In this, Andy Serkis’ directorial debut, Andrew Garfield plays Robin Cavendish, a man who is only given months to live after being diagnosed with polio. The film focuses on his relationship with his wife, Diana (Claire Foy) and their efforts to live a normal life.
The events take place in the late 50s, when Cavendish is diagnosed with polio, shortly after he marries Diana and they learn of the forthcoming arrival of their first child. The beginning of the film feels rushed and all a bit flimsy. It decides focus more on the relationship between Cavendish and his family post-illness rather than put in the hard work to establish their relationship as something we should care about. It’s something The Theory of Everything got right but unfortunately, Breathe doesn’t quite emotionally connect because of this.
Andrew Garfield does a decent enough job of portraying Cavendish throughout his life. He’s particularly good when he’s lost all hope and when he just wants to die. However his character, whether an intentional choice or not, is completely insufferable. He doesn’t seem to have a humble bone in his body which again, makes it difficult to emotionally connect to his character and his journey.
Claire Foy however, is excellent. She is the heartbeat of the film and she’s responsible for the entire emotional weight. The journey she goes through as she watches her husband fall ill to raising a child alone to pioneering technology for her husband is truly remarkable.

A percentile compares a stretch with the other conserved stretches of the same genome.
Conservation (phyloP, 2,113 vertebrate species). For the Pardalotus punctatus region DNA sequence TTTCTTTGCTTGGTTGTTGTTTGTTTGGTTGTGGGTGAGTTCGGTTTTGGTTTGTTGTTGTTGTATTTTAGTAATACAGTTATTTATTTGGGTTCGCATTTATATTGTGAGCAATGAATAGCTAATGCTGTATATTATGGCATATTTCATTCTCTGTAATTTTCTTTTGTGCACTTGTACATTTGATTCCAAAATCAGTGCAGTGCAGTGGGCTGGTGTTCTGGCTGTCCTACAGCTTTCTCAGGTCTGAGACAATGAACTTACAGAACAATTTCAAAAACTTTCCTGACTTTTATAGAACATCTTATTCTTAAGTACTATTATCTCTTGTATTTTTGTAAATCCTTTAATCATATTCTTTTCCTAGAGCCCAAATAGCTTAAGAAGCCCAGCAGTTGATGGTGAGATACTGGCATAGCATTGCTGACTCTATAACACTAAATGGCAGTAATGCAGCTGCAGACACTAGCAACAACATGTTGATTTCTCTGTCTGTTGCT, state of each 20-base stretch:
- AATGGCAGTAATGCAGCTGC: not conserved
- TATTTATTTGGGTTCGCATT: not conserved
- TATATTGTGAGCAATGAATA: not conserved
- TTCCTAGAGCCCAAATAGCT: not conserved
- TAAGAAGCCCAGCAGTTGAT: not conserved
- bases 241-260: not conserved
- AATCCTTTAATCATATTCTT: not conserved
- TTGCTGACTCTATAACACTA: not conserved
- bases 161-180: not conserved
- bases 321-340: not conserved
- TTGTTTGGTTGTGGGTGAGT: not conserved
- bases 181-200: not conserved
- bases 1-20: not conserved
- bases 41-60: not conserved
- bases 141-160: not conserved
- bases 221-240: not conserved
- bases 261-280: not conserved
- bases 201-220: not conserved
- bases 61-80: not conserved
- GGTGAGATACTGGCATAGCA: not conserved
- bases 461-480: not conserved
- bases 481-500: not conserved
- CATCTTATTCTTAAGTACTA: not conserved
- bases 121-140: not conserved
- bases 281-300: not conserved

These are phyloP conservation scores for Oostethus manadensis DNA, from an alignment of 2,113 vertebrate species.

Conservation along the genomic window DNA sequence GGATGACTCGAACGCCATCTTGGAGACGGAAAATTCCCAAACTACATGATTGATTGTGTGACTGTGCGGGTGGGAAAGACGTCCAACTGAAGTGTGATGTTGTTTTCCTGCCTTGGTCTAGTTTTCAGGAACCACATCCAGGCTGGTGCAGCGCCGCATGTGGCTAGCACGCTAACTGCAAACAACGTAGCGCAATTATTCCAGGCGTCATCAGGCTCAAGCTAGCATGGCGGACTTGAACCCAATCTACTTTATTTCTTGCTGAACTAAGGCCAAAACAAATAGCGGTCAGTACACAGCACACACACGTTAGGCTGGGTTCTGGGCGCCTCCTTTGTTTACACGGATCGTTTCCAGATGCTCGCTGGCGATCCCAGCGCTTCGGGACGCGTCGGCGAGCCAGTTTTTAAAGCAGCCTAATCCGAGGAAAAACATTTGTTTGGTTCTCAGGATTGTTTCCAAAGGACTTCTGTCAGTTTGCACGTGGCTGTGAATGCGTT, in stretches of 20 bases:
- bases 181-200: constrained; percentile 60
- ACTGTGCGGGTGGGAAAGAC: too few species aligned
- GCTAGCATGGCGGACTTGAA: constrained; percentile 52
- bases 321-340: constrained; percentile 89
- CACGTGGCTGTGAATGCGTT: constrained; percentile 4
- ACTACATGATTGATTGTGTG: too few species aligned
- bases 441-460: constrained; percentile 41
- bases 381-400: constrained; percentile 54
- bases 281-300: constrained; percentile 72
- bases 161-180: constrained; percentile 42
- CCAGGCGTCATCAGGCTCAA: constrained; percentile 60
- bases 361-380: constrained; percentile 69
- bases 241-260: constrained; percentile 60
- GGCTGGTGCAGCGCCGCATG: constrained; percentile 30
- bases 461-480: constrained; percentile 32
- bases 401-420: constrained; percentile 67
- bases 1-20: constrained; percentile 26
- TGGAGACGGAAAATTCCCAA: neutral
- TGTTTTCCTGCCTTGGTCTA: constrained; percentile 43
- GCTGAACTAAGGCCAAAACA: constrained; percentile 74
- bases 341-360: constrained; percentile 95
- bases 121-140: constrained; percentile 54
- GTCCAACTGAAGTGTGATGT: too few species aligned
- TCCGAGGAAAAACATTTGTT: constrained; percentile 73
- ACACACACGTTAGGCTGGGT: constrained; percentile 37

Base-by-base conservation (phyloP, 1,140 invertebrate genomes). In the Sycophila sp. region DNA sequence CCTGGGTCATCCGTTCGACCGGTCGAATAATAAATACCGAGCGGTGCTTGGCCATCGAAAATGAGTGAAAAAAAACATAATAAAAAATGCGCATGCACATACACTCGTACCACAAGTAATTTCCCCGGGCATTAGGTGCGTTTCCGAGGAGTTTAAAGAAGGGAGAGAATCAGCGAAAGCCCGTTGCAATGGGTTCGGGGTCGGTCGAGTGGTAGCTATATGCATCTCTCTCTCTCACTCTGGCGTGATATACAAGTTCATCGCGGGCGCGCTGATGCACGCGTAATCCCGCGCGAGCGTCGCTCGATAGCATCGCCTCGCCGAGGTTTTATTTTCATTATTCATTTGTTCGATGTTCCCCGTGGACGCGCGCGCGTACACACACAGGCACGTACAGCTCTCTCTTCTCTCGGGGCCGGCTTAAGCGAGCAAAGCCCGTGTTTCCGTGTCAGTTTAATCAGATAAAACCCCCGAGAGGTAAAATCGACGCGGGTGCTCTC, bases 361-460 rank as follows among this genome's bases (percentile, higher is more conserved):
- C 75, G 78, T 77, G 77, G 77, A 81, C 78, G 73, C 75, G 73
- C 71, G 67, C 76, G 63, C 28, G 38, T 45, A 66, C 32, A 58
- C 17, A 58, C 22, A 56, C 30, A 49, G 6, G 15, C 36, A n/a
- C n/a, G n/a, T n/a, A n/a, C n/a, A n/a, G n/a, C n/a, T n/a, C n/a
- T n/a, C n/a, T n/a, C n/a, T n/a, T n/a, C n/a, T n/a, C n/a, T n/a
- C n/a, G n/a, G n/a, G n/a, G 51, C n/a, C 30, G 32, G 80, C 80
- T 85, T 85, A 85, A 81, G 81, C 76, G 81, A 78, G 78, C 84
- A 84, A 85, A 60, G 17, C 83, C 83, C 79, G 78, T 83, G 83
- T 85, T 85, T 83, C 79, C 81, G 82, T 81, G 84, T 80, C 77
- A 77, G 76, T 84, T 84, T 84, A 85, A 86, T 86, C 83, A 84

The film also does a good job of highlighting important issues in disabled peoples’ rights. There are some shocking scenes with patients locked up in iron lungs, just being kept alive for the sake of it. It also effectively addresses the attitude towards disabled people in those times when just being alive was seen as a success. Cavendish along with Diana and others were paramount in changing this ideology and their journey to creating a better world for disabled people is a heartwarming story.
Breathe is worth watching for Foy’s performance alone and it can certainly be counted as a successful venture into the director’s seat for Serkis. However, the film is let down by a meandering script and a lack of emotional weight.
Andy Serkis’ directorial debut is perfect for a quiet Sunday afternoon viewing.